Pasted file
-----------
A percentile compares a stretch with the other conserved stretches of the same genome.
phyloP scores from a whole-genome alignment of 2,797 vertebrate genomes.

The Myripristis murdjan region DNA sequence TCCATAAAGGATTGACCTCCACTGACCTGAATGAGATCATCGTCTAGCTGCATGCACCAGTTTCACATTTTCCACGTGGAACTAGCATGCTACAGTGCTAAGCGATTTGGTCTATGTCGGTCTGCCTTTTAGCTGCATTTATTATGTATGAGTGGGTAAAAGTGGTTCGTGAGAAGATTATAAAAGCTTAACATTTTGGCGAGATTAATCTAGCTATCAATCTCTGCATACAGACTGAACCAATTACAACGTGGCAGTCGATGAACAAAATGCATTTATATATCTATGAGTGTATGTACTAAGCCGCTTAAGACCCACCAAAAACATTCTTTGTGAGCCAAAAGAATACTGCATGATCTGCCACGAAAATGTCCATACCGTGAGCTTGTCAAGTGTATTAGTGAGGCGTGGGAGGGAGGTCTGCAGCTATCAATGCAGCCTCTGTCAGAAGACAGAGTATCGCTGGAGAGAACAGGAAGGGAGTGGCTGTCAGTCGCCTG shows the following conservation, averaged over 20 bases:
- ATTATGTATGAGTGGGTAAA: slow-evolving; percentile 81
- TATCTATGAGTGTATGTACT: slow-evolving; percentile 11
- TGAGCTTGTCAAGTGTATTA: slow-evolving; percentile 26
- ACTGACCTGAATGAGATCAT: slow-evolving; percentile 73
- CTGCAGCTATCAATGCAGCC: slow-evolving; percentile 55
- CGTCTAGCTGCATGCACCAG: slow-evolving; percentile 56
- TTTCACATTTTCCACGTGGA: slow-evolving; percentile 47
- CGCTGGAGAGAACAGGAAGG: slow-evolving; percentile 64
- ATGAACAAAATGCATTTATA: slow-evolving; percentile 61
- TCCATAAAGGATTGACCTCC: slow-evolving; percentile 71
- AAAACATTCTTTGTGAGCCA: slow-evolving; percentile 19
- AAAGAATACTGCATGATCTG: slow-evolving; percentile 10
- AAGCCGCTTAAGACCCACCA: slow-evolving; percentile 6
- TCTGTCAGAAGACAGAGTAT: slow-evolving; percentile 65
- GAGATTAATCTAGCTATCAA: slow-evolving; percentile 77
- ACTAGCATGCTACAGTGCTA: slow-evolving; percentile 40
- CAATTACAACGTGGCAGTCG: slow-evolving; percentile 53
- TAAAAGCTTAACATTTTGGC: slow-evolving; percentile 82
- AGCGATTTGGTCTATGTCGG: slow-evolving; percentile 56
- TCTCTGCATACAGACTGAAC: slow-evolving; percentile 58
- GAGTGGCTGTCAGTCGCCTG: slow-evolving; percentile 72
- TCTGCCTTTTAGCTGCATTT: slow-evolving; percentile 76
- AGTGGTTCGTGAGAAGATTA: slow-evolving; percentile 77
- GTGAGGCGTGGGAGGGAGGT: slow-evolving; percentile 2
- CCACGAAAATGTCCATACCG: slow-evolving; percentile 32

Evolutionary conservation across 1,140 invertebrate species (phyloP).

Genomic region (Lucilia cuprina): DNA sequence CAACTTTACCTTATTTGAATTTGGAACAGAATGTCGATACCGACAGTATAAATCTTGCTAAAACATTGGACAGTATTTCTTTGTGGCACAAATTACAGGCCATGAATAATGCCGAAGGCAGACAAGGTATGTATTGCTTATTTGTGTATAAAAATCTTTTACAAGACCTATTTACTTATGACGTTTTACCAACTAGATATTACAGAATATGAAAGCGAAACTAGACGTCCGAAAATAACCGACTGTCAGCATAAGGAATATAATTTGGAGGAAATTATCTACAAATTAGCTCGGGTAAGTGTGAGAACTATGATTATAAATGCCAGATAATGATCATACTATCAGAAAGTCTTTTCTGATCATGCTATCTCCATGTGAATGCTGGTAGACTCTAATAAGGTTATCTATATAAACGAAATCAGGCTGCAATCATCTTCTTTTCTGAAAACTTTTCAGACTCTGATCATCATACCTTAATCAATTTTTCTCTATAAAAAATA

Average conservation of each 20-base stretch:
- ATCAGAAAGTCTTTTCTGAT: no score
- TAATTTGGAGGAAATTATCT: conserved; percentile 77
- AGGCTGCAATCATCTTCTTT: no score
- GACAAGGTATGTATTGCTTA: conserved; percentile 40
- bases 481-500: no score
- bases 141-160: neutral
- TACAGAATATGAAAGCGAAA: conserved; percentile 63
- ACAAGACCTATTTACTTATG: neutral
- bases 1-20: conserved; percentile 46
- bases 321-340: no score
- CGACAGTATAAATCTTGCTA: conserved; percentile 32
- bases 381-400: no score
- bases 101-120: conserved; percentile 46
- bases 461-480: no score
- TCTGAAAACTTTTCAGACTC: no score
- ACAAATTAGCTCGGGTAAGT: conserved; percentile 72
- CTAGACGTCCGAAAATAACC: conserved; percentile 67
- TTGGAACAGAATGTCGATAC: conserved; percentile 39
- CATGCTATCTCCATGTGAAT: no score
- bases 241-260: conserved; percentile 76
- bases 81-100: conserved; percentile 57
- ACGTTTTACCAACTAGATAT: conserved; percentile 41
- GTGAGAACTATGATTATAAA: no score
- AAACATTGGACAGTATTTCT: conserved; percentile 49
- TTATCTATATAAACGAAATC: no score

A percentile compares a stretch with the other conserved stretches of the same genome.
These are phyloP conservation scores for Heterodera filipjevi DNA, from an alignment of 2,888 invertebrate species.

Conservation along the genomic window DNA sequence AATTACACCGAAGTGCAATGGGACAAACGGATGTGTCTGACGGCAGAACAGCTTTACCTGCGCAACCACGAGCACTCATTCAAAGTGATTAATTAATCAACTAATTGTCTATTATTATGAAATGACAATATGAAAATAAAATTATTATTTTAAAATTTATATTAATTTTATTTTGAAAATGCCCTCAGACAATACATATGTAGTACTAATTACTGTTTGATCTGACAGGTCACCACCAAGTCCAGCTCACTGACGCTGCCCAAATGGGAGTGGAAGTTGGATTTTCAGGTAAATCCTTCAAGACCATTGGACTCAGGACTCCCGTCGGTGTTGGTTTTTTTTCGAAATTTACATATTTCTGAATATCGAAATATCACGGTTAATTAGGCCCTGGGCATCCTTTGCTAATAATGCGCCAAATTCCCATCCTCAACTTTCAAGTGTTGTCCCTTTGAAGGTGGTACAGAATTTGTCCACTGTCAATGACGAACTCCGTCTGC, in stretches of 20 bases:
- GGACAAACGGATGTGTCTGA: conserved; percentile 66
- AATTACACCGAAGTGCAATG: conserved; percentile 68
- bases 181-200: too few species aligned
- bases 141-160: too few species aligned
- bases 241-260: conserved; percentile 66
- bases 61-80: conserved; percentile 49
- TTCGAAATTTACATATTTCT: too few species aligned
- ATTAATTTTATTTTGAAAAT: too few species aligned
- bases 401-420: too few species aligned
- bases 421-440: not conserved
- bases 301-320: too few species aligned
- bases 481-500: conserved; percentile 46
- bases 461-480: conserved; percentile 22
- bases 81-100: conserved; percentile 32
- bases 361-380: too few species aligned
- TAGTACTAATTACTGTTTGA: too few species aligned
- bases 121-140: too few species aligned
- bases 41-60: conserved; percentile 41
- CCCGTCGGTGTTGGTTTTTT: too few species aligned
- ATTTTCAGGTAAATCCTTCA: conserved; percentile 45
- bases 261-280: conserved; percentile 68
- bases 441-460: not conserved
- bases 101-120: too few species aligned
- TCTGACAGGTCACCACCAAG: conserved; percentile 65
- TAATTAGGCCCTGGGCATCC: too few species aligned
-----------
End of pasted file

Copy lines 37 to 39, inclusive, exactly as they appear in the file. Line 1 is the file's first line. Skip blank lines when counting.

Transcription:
- bases 141-160: neutral
- TACAGAATATGAAAGCGAAA: conserved; percentile 63
- ACAAGACCTATTTACTTATG: neutral